WAR ON WOMAN – ESPOM…
Posted by Kat Heath on 21 Mar 2021
The recent murder of Sarah Everard in nearby South West London really hit the nation hard. Sarah’s life which was so cruelly cut short has prompted various conversations about women’s safety and in many cases has led to the sad realisation that all women go through a shared process such as holding keys in our hands or crossing the road if someone is behind you every single time we go out at night, be it coming home from work or simply socialising with friends.
As women we are all so familiar with the ingrained set of protocols which society has designed to help ‘keep us safe’
These protocols have been part of our lives often since pre adolescent years where you would be told every Friday night:
‘Don’t wear this, wear that!’
‘Wear flat shoes so you can run!’
‘Hold your key in your hand!’
‘Avoid eye contact!’
‘Don’t drink too much!’
‘Don’t walk anywhere unlit!’ etc etc and yet despite women constantly being told how to keep safe a shocking 97% of women have faced sexual assault or harassment (Guardian 2021) at some point in their lives.
This statistic demonstrates we are facing an unavoidable and inexcusable societal failure which clearly needs to be the responsibility of not just women but of men also.
WAR ON WOMAN
Local organisation War On Woman are a group of young women from Epsom which was founded by Kira Charlton during the coronavirus pandemic as a direct response to the increase of sexual assaults taking place around the Epsom & Ewell area.
This much needed and timely organisation are campaigning to end all violence against women and girls and looking at ways in which we can tackle this issue through conversations within our homes and action within the community.
1. STREET LIGHTING SWITCHED BACK ON
Presently War On Woman are issuing a campaign to ensure street lights are on throughout the night. Kira says:
‘We are currently campaigning for the street lights to be switched back on between 1am – 5am, as we believe financial saving is no comparison to women and girls feeling safe.’
2. LOCAL BUSINESS SUPPORT
War On Woman are asking various local businesses to create alliance with their campaign by displaying one of the organisations posters in their shops windows or car window.
Kira says: ‘This not only shows support but it also creates awareness, passers by will feel safer, more aware and that Epsom as a community cares about ending gender based violence.’
In the near future War On Woman will soon be launching campaign bumper stickers.
This will be primarily directed towards tradesmen and trade companies to help breakdown the archetypal stereotype of white van culture alongside catcalling.
3, LOCAL COUNCILLOR SUPPORT
The support of Local Councillors politically with the campaign is growing.
War On Woman currently have the support of 8 local cross party councillors. Kira says:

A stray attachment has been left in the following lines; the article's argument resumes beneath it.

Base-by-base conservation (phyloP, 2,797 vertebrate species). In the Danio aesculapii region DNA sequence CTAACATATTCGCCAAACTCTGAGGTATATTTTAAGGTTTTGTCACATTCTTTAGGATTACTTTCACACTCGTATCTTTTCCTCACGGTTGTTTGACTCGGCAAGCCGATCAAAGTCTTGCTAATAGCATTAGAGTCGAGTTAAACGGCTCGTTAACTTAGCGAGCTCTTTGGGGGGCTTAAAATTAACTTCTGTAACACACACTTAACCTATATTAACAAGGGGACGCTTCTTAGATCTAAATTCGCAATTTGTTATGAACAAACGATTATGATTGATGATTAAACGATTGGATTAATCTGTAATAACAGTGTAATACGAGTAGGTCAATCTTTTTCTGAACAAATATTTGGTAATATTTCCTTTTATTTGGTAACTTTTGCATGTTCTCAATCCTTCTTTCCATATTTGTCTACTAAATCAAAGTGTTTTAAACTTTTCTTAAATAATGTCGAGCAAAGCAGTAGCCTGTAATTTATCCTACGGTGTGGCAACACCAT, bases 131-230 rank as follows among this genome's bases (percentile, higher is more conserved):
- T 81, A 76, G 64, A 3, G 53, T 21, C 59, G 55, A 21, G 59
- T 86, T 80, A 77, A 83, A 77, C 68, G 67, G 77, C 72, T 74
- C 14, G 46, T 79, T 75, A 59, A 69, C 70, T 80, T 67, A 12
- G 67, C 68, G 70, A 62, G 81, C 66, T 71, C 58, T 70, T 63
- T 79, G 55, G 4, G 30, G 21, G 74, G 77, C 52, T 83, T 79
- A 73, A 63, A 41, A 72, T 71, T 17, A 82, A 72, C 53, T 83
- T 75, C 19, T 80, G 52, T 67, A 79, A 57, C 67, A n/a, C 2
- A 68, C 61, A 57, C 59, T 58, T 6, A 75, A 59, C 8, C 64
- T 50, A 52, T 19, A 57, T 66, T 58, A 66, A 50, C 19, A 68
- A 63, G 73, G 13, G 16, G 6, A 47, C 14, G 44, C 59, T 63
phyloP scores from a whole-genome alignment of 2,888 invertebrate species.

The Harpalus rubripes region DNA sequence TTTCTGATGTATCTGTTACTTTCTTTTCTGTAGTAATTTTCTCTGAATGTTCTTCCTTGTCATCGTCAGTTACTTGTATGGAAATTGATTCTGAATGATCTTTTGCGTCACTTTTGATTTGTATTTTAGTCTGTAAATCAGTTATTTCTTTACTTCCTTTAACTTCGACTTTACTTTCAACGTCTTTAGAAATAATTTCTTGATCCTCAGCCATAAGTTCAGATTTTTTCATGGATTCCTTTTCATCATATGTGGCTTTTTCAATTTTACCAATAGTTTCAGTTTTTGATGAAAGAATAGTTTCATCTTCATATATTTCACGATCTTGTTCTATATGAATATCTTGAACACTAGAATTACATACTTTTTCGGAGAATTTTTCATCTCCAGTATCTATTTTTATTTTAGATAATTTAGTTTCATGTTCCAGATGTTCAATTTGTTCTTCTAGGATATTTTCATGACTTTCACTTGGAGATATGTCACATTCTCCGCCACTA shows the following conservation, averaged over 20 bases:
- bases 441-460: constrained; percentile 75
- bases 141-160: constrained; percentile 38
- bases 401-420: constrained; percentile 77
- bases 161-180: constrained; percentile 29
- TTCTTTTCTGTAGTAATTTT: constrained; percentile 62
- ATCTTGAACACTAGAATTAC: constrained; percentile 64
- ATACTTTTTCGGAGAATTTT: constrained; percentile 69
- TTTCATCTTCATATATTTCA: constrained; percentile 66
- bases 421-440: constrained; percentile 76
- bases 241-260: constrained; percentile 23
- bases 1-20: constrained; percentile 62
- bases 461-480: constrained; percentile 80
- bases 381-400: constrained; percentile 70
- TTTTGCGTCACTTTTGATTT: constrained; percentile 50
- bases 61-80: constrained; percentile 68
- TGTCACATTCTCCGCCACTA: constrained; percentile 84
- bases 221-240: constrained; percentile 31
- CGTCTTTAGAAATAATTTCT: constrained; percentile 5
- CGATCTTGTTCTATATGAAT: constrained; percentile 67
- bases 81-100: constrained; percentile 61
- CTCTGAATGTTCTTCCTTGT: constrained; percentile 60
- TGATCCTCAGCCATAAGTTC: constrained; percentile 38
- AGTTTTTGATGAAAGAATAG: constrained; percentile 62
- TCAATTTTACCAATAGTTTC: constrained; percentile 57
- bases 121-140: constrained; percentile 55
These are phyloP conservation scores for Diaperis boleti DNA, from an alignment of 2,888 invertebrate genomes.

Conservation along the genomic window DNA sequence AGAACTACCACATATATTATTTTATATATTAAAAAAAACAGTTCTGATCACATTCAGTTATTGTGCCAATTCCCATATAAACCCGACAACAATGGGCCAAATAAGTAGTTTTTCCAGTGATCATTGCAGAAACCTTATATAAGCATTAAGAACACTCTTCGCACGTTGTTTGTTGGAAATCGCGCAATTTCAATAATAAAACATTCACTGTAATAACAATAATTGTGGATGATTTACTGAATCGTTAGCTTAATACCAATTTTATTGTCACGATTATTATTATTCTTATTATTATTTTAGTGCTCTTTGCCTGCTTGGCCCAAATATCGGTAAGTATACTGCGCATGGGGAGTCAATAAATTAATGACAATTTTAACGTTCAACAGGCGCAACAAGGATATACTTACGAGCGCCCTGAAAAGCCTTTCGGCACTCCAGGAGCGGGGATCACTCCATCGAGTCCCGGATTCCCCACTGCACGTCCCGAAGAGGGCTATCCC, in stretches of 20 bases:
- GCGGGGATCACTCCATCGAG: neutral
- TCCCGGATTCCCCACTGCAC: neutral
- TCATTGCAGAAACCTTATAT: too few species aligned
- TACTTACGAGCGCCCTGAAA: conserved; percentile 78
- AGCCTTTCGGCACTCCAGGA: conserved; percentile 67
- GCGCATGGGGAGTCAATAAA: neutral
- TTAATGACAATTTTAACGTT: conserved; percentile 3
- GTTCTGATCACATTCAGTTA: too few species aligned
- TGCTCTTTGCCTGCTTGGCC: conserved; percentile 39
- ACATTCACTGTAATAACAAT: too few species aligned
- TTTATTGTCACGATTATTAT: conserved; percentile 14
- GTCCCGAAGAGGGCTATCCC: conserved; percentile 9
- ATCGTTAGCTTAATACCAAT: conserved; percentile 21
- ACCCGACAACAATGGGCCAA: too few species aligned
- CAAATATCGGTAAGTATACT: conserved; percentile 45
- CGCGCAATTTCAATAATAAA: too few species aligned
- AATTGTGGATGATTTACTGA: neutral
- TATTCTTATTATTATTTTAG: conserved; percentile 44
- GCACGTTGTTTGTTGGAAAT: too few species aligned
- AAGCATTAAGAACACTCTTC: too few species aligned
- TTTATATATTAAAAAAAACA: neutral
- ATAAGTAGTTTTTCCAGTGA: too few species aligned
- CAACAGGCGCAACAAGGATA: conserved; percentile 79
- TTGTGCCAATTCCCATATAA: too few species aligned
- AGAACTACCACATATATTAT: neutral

‘We welcome any Councillor, MP that would like to engage with us…to help shape a safer community.’
4. SUPPORT GROUPS
War on Woman are currently in the process of planning two local support groups.
One will be aimed at girls and one will be aimed at women.
This will be a safe space for women/girls to come together and share their experiences, seek education and advice which will lead to a higher self esteem and self worth.
There will be guest speakers too to help empower girls/women who may be victim of abuse, assault or harassment.
WHAT CAN WE DO?
As parents it is really important to create a safe space for young people to feel free to discuss various issues at home. Topics such as sexual violence or harassment shouldn’t be just limited to girls but must be discussed with boys also. Kira says ‘As much as you may speak to your daughter about how to keep safe, ensure you also have conversations with your son about what’s acceptable and what is not’
Taking the time to ask them questions and listening to their thoughts and opinions is vital in creating a healthy environment for your children to be able to discuss these issues. Think about when discussing this topic the term ‘victim blaming’ and how we avoid this rhetoric. For example It isn’t helpful or fair telling your daughter ‘To not dress like that’ whilst your son doesn’t have the same conversation. By enforcing this approach you are already suggesting that they are at fault by what they are wearing if they were to get assaulted or harassed.
It’s vital that for progress that we all understand that the blame always lies with the perpetrators of these crimes.
IN THE COMMUNITY:
We as a community can also help by doing the following:
- Spread the word about the work of War On Woman to friends, family and work colleagues.
- Spread the word by via social media channels.
- Get involved with any future events and campaigns.
- If you run a business place campaign posters in your window or car bumper stickers on your commercial vehicle.
- Call out inappropriate behaviour or discussions.
- Keep in touch with War On Woman and keep the conversation going!
- Most importantly share your experiences with War On Woman. Kira says ‘We keep all testimonials anonymous- its local women and girls voices that started our campaign and are always at the forefront. We care, listen and believe women and girls.’